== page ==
An Astrologer's Day

by R. K. Narayan

Start Free Trial

An Astrologer's Day Themes

The main themes in An Astrologer’s Day are the desire to know the future and revenge.

  • The desire to know the future: The story centers around the practice of astrology, a traditional technique that promises to reveal the future. This desire on Guru Nayak’s part sets the narrative in motion.
  • Revenge: The story takes a turn when Nayak’s interest in revenge is revealed; the astrologer responds by feeding that desire with a false account.

An Astrologer's Day Study Tools

Ask a question Start an essay


Download PDF PDF Page Citation Cite Share Link Share

Narayan's world is predominantly a Hindu one in which fate plays an important role. Nothing happens by accident and all human actions have consequences. The entire story is based on the astrologer's sense of guilt at having stabbed another young man in the village and then having absconded in order to avoid punishment. The stabbing is later seen to be an act of youthful folly. Nonetheless, the astrologer lives with the fear of being identified, and the curious irony is that it is he who identifies the victim and not the other way about. He does not pay for his crime, but the story ends on the note that he had spent years regretting his deed and that in itself is punishment enough. The story demands a suspension of disbelief, and if credibility is strained at certain points, it is because the author's notion of fate transcends rational explanation. Narayan's depiction of fate does not lead to an attitude of resignation, and it does not preclude the importance of individual actions. There is, however, a sense of a larger scheme within which human actions function.

Although religion is never emphasized in this story, or for that matter in most of his fiction, it remains a constant preoccupation in Narayan' s writing. In the world that the author depicts religion is a way of life and it becomes an integral part of everyday life. Everything about the astrologer—his palmyra leaves, the holy ash on his forehead, the vermillion—all these are suggestive of an engagement with religion. Ironically, the astrologer is no different from anyone else, and his profession is dependent largely on fooling gullible people. There is no real contradiction between the religious exterior of the astrologer and his profession. The story drives home the fundamental point that religion is not present as a moral force or as an indication of spirituality, but rather as an essential part of life.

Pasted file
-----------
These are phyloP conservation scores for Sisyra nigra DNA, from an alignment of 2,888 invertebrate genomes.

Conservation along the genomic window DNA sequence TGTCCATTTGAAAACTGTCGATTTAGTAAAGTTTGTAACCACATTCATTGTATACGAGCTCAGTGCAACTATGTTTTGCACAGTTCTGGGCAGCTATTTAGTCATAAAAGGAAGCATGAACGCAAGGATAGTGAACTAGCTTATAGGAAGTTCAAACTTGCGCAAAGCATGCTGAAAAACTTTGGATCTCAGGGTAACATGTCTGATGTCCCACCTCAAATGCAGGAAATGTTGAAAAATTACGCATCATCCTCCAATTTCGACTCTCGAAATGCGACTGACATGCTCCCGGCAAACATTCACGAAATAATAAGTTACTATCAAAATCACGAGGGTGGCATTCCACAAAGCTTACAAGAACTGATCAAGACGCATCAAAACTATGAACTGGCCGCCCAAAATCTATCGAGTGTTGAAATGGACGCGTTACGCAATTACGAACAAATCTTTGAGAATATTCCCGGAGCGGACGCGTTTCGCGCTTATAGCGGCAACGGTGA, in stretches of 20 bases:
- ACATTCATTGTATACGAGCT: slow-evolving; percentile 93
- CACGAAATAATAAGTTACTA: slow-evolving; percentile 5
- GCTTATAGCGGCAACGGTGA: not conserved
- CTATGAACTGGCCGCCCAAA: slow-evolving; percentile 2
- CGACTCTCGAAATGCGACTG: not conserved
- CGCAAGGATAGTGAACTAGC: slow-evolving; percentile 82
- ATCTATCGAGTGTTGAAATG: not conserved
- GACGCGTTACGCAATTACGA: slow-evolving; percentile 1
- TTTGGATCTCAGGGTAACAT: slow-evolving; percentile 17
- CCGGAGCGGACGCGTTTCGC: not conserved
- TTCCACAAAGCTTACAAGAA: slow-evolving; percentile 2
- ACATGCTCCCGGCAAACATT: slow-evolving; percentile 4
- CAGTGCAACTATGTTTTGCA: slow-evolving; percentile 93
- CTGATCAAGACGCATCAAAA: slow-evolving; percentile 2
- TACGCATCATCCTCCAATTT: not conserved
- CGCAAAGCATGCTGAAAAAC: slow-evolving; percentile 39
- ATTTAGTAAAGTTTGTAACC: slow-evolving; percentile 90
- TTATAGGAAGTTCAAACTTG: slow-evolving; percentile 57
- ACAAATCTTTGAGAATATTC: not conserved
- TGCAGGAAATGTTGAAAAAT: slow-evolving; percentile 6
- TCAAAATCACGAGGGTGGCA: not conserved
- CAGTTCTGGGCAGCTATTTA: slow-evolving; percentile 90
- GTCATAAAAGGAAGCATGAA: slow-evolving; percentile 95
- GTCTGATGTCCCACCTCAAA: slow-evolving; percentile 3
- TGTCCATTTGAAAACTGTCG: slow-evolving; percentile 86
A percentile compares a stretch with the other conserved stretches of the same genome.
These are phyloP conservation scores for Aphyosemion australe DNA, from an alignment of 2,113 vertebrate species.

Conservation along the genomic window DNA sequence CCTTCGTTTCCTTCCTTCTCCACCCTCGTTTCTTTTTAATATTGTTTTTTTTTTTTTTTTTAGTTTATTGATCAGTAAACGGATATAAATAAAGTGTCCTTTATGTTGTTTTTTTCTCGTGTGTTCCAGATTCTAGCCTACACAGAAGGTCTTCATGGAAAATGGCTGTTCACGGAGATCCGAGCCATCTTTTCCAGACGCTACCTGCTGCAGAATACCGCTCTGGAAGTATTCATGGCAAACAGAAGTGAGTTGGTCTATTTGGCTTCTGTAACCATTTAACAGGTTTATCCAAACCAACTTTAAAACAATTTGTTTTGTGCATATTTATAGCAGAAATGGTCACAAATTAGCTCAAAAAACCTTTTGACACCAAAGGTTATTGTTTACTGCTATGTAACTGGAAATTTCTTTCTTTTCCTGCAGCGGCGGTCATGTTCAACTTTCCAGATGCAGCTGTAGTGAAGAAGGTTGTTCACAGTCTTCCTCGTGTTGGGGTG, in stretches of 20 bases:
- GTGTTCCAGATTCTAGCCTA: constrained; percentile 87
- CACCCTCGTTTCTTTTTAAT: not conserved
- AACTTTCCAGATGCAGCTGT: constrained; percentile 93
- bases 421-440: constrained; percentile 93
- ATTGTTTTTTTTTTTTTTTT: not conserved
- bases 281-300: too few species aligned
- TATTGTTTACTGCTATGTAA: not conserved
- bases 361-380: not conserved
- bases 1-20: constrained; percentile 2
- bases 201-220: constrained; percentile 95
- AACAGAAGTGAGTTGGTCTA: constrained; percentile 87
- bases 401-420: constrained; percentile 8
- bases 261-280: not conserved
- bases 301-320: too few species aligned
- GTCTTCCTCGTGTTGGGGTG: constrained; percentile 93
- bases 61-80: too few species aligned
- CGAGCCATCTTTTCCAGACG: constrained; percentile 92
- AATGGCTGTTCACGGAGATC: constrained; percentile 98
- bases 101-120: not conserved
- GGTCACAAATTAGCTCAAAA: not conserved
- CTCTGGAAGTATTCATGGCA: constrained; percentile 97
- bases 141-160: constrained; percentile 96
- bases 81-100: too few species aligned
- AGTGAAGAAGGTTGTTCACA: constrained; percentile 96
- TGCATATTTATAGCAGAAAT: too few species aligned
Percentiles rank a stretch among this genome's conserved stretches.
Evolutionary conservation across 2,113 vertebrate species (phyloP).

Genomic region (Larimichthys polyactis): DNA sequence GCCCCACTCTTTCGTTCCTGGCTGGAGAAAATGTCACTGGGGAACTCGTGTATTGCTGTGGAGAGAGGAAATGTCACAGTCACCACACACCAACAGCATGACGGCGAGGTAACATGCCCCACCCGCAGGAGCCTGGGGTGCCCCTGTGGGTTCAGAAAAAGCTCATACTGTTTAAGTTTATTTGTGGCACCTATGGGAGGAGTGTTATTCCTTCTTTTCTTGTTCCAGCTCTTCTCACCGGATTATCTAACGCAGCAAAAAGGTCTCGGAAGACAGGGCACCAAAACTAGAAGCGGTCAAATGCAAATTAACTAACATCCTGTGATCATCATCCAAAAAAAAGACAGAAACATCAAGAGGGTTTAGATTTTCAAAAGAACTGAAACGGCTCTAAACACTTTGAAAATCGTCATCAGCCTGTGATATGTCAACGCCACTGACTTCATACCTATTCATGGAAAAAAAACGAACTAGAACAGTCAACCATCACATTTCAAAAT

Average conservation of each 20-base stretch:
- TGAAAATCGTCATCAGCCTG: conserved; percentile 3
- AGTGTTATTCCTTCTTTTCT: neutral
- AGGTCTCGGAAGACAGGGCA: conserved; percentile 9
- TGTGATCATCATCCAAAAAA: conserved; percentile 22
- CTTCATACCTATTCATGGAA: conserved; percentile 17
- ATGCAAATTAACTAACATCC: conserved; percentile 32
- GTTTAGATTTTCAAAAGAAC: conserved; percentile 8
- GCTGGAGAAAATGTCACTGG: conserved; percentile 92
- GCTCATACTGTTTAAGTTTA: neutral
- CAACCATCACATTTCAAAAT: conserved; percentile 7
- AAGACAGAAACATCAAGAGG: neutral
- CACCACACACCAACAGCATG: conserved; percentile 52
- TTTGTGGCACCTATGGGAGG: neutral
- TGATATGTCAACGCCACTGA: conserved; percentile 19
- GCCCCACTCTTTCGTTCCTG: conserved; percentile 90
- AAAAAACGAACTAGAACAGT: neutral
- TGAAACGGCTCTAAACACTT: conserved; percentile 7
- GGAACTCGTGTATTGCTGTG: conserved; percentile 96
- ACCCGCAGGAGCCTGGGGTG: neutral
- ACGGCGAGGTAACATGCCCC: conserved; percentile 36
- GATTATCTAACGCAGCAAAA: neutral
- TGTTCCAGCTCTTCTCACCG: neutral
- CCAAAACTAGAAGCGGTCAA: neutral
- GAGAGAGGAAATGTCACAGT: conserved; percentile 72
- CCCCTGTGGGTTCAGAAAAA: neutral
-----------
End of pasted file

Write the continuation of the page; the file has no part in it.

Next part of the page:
For a story that is concerned with moral issues, there is constant reference to money. In fact, for the major part of the story, the astrologer and his client haggle over how much money ought to be paid for the astrologer's services. The story ends with the astrologer's exasperation at having been cheated. Even the wife is described in relation to money, for her concern is with how much her husband earned during the day, and how she would spend the money. The curious juxtaposition of money and spirituality is what gives the story its distinctive texture. While there is an implied contrast between the two, the story also reinforces the coexistence of both.

Admittedly, social realism is not Narayan's preoccupation. Issues of caste, gender, class, economic exploitation, and the environment are all incidental aspects of Narayan's work. To say this is not to claim that there is a naive idealism about Narayan that makes him turn away from the realities of modern India. Narayan has lived through a period that witnessed startling changes in India and he reveals in his essays an awareness of their significance. But he is also firmly committed to the idea of a timeless India. Despite all the changes brought about by colonialism, he perceives a fundamental unity in society and a way of life that has remained unchanged. Even in this story the signs of modernization are always present. The casual references to the Town Hall, the different kinds of goods that are being sold, the electric lights and the migration from the village are ways of alerting the reader to the changes that have taken place. At the same time, the texture of life remains unchanged. Institutions such as religion and marriage continue as before and the course of human life is determined by a process that has undergone very little change over time. The juxtaposition of the past and present in a way that privileges the past is one of the distinctive aspects of Narayan's work.

See eNotes Ad-Free

Start your 48-hour free trial to get access to more than 30,000 additional guides and more than 350,000 Homework Help questions answered by our experts.

Get 48 Hours Free Access